To better use these excellent resources, the submarine fleet should achieve a five-to-one ratio of submarines to Greybeards. This would make them more available for submarine training sessions, courses, and schools. Greybeards would also be available to come down to the waterfront and give requested training, drawing on their vast experience and available time to produce a quality product. Every year, highly successful submarine captains are leaving command, and many of them will go on to retirement or jobs where the Navy is unable to take advantage of their tactical expertise. Hiring a small fraction of these officers as additional Greybeards would produce a markedly safer and tactically proficient force.

Many college courses are taught by very capable graduate teaching assistants (TAs). Although they do a good job at educating their students, TAs are rarely as capable as a full professor due to their relative lack of experience and knowledge. Similarly, most submarine trainer feedback comes from JOs and sailors on their shore duty, dedicated men and women who—through no fault of their own—are not as effective at training as Greybeards. The Navy should hire more Greybeards—professors with a focus in at-sea operations and combat.

Factor 3: Administrative Burdens While Deployed

“We need to get back to owning our jobs, concentrating on the operational excellence piece of what our Navy is about, and reducing these administrative distractions that pull us away from that.”5 – ADM John M. Richardson, Chief of Naval Operations Online All Hands Call

Despite the challenges of Factor 1 (limited training time) and Factor 2 (limited training resources), submarines are fighting through these limitations to safely depart for deployment. While deployed, most off-watch time should be spent studying tactics and preparing for upcoming operations. Instead, as shown in Figure 2, officers are spending approximately 2.5 hours each day—27 percent of their awake, off-watch hours—writing and editing a massive report detailing the ship’s operations.

Figure 2: Officer Off-Watch, Awake Time Allocation While Deployed

While deployed, submarines typically employ four officers in control: an OOD, Junior OOD (JOOD), Contact Manager (CM), and Junior Officer the Watch (JOOW). While the OOD, JOOD, and CM fight to keep the ship safe and execute the mission, the JOOW’s sole responsibility is to record everything that the ship is doing. Even though virtually all the required data is already automatically recorded on numerous other systems, the JOOW is required to manually type everything into Microsoft Word. After eight hours of this on watch, the OOD, JOOD, CM, and JOOW all spend several hours refining the document. Some of this time is spent clarifying the ship’s operations and providing important commentary for the report’s end users, but most of the time is spent transcribing data from other systems, fixing grammar, and adjusting formatting. Once complete, the XO and then CO carefully review the consolidated product, often sending it back to the OOD for clarification or corrections and to fix incorrectly transcribed data.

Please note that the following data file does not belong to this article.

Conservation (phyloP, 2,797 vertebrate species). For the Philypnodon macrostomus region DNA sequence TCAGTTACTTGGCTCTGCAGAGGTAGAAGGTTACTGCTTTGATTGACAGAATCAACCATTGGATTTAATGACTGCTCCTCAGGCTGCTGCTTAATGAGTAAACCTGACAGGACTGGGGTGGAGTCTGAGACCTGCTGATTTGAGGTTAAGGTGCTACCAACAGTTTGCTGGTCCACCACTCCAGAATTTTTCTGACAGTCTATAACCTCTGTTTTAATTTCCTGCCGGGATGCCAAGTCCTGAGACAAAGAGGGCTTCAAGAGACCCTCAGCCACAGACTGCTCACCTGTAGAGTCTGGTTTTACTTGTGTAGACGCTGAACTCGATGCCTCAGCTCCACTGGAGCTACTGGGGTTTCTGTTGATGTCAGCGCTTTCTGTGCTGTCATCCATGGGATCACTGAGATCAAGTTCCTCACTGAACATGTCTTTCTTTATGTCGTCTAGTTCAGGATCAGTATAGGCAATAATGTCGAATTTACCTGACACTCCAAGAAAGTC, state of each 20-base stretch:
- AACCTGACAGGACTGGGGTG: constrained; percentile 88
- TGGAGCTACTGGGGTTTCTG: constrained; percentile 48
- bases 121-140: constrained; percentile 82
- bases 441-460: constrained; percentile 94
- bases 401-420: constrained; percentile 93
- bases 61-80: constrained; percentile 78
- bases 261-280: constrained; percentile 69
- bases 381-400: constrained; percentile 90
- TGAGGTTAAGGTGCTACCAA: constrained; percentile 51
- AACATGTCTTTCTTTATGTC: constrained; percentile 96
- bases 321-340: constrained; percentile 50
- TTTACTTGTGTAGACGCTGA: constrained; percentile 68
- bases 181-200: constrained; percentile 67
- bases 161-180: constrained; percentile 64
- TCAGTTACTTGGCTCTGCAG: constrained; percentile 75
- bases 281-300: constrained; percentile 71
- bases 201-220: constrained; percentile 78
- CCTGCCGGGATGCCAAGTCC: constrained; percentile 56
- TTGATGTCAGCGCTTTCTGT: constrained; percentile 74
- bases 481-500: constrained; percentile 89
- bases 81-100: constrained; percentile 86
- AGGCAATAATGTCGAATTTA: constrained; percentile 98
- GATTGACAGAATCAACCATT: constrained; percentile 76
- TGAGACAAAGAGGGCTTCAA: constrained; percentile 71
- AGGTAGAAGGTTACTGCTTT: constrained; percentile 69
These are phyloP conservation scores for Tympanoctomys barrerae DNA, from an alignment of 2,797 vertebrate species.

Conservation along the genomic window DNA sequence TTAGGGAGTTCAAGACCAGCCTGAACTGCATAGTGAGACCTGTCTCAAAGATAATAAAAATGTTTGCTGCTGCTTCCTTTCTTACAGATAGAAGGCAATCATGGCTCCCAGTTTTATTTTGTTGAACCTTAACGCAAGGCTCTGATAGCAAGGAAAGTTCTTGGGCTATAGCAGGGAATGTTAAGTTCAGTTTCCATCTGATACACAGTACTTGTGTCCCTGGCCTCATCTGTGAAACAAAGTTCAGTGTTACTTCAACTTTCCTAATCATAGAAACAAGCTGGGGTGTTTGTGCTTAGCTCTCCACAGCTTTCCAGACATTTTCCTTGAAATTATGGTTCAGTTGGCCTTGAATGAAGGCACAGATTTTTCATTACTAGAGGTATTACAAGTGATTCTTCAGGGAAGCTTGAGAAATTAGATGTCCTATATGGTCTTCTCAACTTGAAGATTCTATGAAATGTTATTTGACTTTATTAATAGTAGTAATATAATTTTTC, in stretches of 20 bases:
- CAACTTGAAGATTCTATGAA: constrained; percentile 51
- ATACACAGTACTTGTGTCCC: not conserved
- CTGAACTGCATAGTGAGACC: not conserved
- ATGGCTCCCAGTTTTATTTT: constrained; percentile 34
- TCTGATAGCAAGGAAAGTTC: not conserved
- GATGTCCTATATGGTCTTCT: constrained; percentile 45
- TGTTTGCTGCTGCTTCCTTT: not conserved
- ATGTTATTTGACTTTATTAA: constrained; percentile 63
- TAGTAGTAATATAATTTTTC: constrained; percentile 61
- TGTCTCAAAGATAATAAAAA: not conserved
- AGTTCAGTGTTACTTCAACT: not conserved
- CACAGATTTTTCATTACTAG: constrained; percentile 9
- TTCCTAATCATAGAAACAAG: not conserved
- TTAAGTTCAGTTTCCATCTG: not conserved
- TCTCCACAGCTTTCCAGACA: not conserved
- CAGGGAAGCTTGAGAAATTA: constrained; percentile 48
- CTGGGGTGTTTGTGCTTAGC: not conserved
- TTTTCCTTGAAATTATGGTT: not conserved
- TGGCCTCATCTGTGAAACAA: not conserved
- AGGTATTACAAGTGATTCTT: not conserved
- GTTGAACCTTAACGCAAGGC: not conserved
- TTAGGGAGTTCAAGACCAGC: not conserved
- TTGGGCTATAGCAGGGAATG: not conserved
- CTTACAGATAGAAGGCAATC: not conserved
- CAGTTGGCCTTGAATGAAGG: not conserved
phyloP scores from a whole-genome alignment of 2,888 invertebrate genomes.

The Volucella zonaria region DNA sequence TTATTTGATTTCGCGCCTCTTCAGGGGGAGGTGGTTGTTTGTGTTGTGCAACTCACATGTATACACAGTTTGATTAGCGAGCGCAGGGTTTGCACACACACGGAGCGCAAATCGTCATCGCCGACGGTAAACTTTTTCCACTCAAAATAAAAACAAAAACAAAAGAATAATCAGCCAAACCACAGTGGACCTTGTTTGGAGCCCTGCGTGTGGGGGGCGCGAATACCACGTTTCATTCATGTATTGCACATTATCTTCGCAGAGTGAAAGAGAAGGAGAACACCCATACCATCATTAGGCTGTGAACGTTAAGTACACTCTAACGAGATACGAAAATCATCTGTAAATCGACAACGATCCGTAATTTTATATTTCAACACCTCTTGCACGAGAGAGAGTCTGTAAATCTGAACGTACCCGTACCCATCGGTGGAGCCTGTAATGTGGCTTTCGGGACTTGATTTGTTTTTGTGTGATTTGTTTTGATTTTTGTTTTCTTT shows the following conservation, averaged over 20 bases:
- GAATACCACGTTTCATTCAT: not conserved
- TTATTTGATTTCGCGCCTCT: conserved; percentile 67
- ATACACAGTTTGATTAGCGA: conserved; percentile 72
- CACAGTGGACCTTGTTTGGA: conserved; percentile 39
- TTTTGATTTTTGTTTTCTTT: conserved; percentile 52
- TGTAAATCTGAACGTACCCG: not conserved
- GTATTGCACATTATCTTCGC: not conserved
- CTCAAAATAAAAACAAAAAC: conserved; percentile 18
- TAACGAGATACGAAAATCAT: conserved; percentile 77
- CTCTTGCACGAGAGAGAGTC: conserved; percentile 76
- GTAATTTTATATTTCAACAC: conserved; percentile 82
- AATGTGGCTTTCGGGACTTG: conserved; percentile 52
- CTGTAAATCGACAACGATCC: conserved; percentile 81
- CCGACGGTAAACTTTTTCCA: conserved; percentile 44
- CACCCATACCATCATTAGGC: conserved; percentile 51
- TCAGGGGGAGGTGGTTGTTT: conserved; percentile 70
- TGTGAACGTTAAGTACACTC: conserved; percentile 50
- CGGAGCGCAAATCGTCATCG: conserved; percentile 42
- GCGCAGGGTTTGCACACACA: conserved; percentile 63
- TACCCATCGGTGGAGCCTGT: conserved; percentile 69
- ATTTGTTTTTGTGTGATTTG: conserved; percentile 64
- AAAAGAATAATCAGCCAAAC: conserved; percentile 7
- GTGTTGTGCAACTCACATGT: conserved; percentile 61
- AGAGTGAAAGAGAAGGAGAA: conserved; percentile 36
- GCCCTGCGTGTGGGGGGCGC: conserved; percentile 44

The opportunity cost of the mission report is a degree of submarine safety and warfighting readiness. A typical wardroom, while off-watch, will devote roughly 4,000 officer-hours to the mission report throughout a deployment.6 While they are working on writing, formatting, and editing the report, these officers are not studying tactical references, analyzing external information as it comes in, or preparing the boat for the next operation, forcing them to often sacrifice sleep to complete this task. Deployed submarine officers are generally in a perpetual state of near-exhaustion, and the mission report is the primary reason for that lack of rest. In the surface fleet’s Comprehensive Review, Admiral Davidson cited lack of sleep as a contributing factor to both the USS Fitzgerald and USS McCain collisions.7 The mission report’s massive requirements and lack of automation make it the epitome of an “Administrative Distraction” keeping submariners from focusing on the safe, tactical employment of their warship.8